Monday, 29 November 2010


When Sir Bobby Robson launched his charity in 2008 it was his heartfelt ambition to help fund world class cancer research and treatment within the north east. Today marks another significant step forward in fulfilling his ambition as the Sir Bobby Robson Foundation and Newcastle University announce major investment into cancer research equipment, which is the first of its kind in Europe.

Newcastle University and the Sir Bobby Robson Foundation have committed to buying a Biomarker Generator, an ultra-compact cyclotron from ABT Molecular Imaging, Inc. (Knoxville, Tennessee, US), which will help with the diagnosis and treatment of cancer and other serious diseases.

Only the second of its type in the world, it will be the first in Europe, and will help in the development of new cancer treatments to save lives.

ABT sells the Biomarker Generator for close to £1,000,000 and its purchase has been made possible thanks to incredible support from fund-raisers and donations to the Sir Bobby Robson Foundation and it will directly benefit cancer patients from across the north east and Cumbria.

The Biomarker Generator works by creating radioactive tracers which are given to patients who subsequently undergo scans (also known as imaging)to provide information on cancer and other diseases such as Alzheimer’s and Parkinson’s. The information collected from imaging radioactive tracers helps doctors to understand where the disease is in each patient, how serious the disease is, and the underlying processes and pathways that are sustaining the illness.

Herbie Newell, Professor of Cancer Therapeutics at the Northern Institute for Cancer Research, Newcastle University, explained: “This is a piece of equipment which will help us enormously in our fight against cancer. It is a really powerful technology which will allow us to assess which patients are most likely to benefit from particular types of drug or radiation therapy, and whether the treatments are working. It will especially help us with our research into new and better ways of treating cancer.

“As well as being valuable in diagnosing certain cancers, neurological and cardiac diseases, it can also help to show where drugs are going in the body. For individual patients it will help us work out whether drugs are working or if a different approach to treatment might be better."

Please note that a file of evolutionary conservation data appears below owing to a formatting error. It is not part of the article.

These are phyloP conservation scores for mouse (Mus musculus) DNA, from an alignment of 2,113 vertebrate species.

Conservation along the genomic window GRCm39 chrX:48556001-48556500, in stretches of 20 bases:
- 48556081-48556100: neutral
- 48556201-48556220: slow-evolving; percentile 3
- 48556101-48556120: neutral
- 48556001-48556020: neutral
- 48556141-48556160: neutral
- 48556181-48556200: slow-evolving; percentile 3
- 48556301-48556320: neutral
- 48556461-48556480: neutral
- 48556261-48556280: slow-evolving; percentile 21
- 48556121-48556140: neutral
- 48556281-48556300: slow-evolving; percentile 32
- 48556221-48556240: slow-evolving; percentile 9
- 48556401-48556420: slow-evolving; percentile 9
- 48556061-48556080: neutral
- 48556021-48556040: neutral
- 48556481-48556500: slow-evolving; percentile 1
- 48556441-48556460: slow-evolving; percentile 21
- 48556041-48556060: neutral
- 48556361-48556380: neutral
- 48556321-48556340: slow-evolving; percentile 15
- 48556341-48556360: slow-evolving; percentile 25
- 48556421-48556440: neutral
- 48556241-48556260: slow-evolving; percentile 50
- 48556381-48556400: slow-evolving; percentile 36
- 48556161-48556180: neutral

Announcing investment into the Biomarker Generator marks a proud day for Sir Bobby’s widow, Lady Elsie Robson, and for his family and supporters of the Sir Bobby Robson Foundation.

Lady Elsie said: “My husband was whole hearted in everything he set out to do and when he launched this charity he wanted to help fund the very best in terms of cancer research and treatment.

“My family and I are incredibly proud to know that his legacy continues to grow with the funding of this equipment and I know he would be bursting with pride too.

“Bob described this charity as his last and greatest team and that’s what it continues to be.
“Every single penny raised in aid of the Sir Bobby Robson Foundation helps in the fight against this terrible disease and I am very grateful for the ongoing efforts of all our wonderful supporters. Each and every one of them is part of this fantastic achievement and with continued support we will find more effective treatments for cancer.”

Newcastle has invested heavily over recent years in the development of imaging facilities for both clinical and research use. The cyclotron builds on support from the Regional Development Agency ONE North East, Cancer Research UK, and the Engineering and Physical Sciences and Medical Research Councils.

The cyclotron will be housed in a newly built ‘specialist environment’ in the School of Chemistry at Newcastle University. The ‘specialist environment’ is a requirement when making agents that will be administered to patients, and the University is funding this aspect of the project. The Head of the School of Chemistry, Professor Mike Green commented: “The purchase of the Biomarker Generator is the last piece in the jigsaw, and when this facility opens in summer 2011 we will have a fully integrated imaging facility in Newcastle.”